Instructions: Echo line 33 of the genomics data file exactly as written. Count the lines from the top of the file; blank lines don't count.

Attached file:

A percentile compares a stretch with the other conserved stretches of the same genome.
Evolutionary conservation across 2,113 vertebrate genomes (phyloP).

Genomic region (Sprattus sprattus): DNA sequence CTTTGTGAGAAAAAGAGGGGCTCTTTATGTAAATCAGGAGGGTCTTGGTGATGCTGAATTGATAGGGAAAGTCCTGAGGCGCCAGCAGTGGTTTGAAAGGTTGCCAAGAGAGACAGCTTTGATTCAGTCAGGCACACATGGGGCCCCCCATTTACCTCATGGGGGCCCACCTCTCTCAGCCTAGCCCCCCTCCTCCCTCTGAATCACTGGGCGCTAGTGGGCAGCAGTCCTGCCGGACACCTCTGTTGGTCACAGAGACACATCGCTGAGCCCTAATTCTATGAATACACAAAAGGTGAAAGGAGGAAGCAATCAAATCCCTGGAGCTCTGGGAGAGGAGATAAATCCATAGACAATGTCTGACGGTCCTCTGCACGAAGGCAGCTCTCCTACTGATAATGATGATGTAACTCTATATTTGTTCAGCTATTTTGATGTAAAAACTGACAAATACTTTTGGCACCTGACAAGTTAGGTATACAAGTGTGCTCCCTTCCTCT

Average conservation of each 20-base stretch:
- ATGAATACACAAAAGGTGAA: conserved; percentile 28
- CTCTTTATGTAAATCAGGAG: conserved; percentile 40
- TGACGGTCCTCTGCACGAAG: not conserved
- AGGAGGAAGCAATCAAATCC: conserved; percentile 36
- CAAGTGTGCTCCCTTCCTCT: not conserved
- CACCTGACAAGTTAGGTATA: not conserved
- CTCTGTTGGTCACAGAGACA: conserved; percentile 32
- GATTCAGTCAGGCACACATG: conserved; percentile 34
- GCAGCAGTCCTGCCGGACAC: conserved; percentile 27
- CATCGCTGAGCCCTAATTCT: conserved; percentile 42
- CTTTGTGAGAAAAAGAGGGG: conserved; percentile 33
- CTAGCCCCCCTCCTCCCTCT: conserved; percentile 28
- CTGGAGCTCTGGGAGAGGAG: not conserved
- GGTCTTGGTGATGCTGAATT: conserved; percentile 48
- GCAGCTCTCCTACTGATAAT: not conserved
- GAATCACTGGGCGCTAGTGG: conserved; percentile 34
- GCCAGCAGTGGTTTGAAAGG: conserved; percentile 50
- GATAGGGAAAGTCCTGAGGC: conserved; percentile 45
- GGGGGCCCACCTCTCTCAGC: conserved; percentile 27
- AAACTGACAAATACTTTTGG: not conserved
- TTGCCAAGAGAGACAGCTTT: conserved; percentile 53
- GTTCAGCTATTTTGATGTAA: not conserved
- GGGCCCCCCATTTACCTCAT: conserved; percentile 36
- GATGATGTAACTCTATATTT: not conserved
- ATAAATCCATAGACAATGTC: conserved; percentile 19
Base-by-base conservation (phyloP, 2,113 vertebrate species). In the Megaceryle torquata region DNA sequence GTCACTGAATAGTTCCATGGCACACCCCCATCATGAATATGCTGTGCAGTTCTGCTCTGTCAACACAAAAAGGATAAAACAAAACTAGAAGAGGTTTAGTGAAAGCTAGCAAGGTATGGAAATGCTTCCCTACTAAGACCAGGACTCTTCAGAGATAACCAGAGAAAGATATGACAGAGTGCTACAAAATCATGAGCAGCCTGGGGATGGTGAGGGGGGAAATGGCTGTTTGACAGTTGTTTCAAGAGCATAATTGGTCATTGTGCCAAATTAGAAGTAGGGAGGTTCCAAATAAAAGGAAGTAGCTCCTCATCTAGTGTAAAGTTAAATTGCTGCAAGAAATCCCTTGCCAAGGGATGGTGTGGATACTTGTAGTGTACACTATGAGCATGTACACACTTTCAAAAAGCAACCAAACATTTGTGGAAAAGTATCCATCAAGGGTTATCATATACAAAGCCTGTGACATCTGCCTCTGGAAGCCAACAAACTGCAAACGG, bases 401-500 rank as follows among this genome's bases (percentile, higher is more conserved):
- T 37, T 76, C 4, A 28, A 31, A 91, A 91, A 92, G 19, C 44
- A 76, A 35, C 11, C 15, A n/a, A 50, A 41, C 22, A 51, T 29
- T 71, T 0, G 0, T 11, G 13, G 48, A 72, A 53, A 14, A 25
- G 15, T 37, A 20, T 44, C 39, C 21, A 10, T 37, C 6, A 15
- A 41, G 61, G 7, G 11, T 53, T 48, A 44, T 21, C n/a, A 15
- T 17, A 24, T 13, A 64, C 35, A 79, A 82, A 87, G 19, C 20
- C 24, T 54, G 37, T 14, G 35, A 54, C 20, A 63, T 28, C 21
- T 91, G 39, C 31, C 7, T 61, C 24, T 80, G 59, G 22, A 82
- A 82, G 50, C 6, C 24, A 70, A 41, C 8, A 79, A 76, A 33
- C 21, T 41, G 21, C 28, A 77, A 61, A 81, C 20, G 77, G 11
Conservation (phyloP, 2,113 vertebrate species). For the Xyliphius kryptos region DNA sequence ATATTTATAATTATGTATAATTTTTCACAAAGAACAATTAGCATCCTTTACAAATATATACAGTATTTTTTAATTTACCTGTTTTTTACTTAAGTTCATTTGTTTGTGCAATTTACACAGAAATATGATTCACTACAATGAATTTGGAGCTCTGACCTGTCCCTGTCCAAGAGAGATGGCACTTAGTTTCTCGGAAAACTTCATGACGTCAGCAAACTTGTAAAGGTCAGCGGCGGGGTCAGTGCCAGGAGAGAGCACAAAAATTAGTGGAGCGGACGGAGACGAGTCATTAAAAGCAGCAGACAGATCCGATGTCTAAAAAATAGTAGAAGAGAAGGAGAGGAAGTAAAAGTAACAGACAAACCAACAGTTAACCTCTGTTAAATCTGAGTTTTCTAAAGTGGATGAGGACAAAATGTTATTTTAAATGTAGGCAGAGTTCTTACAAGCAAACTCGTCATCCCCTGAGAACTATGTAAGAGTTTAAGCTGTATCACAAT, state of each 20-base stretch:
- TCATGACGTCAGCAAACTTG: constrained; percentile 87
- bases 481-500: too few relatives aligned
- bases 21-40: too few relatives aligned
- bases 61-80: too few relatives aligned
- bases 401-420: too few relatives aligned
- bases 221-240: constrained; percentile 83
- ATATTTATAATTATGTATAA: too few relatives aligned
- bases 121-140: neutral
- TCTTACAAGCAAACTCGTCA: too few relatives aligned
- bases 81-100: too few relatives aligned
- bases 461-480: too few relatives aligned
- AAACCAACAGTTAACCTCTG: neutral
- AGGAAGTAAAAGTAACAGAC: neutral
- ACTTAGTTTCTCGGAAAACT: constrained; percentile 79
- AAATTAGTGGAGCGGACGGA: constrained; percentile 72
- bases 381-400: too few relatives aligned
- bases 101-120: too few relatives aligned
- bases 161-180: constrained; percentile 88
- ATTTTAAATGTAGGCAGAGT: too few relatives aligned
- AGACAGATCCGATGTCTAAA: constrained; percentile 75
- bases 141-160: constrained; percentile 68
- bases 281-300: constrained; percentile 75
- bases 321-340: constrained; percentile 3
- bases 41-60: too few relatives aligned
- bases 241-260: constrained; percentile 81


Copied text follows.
- T 71, T 0, G 0, T 11, G 13, G 48, A 72, A 53, A 14, A 25